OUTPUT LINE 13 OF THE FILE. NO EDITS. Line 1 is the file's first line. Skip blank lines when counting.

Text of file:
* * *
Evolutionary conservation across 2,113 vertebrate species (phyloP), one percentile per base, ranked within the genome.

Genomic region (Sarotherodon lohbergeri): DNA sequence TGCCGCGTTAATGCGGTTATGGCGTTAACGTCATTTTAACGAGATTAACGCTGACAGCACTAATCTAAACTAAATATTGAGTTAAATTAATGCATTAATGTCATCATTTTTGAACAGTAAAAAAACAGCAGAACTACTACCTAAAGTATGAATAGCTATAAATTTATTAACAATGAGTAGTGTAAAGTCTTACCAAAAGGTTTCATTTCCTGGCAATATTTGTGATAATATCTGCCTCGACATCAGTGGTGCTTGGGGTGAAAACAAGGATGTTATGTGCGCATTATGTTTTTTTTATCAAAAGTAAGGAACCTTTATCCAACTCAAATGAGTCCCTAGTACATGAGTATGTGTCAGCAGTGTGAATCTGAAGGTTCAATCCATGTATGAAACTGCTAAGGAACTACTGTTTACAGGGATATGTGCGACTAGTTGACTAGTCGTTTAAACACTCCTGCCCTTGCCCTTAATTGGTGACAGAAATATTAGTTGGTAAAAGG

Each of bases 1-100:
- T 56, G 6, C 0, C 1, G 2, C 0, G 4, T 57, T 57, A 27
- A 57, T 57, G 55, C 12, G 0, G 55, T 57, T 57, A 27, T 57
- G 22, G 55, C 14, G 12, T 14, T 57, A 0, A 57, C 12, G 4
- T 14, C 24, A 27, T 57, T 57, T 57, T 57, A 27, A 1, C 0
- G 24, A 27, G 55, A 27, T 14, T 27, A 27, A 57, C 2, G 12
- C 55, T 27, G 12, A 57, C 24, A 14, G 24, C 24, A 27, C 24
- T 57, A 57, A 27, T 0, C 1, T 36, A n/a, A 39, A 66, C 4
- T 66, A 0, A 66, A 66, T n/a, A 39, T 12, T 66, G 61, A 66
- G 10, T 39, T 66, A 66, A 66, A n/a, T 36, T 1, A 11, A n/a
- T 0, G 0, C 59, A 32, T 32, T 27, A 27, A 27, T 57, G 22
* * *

- T 0, G 0, C 59, A 32, T 32, T 27, A 27, A 27, T 57, G 22